Last summer Ancestry.com issued a press release indicating that according to a recent poll, 73% of Americans are interested in discovering their family history. Most of us have seen similar studies before. In the context of taking genealogy to common people, the question could be asked, “How do we get 73% of Americans to participate meaningfully in family history?” It is probably not feasible to get them all through a genealogy class or paired with a great mentor. It also seems that a relatively small percentage of those interested in their ancestors are able to do genealogical research. This is not a derogatory comment about average intellect but a recognition that there are many factors beyond cognitive skills which prevent people from doing genealogical research.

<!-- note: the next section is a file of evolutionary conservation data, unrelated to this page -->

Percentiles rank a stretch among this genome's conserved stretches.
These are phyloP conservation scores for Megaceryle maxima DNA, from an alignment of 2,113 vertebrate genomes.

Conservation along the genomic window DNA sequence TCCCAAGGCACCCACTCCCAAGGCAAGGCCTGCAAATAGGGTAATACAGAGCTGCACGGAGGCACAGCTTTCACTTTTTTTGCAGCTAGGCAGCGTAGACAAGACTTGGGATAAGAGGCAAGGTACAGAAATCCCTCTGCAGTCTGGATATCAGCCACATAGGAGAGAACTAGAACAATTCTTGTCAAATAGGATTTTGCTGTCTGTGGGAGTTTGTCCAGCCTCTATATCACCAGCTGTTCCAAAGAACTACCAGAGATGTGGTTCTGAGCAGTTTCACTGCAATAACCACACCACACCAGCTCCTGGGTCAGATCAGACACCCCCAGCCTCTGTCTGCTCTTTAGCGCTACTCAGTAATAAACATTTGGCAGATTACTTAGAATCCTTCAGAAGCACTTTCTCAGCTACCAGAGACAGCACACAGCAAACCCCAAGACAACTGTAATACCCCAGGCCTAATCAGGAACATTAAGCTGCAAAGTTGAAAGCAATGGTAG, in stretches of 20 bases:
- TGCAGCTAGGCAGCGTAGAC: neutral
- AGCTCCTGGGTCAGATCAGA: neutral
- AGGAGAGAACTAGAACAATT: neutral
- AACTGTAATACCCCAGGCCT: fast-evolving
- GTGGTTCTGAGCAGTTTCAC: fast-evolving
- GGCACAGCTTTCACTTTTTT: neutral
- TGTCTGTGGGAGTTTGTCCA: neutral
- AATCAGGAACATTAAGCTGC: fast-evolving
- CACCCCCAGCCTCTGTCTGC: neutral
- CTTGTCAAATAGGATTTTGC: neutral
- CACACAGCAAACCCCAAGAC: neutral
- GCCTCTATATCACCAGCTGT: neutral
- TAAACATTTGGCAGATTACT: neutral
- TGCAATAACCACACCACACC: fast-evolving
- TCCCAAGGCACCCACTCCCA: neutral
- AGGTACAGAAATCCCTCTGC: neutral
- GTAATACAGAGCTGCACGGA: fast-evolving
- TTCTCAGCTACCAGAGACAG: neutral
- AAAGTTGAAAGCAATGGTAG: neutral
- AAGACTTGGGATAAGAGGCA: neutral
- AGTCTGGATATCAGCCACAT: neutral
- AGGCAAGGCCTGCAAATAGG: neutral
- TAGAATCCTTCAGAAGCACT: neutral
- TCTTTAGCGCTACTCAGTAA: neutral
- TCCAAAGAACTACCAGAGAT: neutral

So if the intention is to take genealogy to common people, how can it be done? The philosophy behind this blog is not to attempt to turn 73% of Americans into researchers. Rather, it is to encourage innovation that makes the experience of genealogy substantially easier and more engaging than it is today. Make it so that individuals don’t have to become researchers in order to have success finding their family history. Simplify genealogy for researchers or those that want to become researchers as much as possible.
This will require technology to do much of the heavy lifting for the uninitiated. There are many examples that could be drawn upon to illustrate this type of shift. Some that we are all familiar with include:
- the shift from paying a telegraph operator to send a message for you to picking up the phone and calling someone
- the shift from professional typists to ubiquitous e-mail
- the shift from professional photography to point and shoot to digital cameras
One of the most interesting things about these shifts from a domain of experts toward pervasive use is the increasing rate at which they happen. Some recent shifts that are happening quickly but not yet complete:
- video editing
We are not attempting to teach 73% of Americans to be genealogists. We are attempting to make genealogy accessible to 73% of Americans.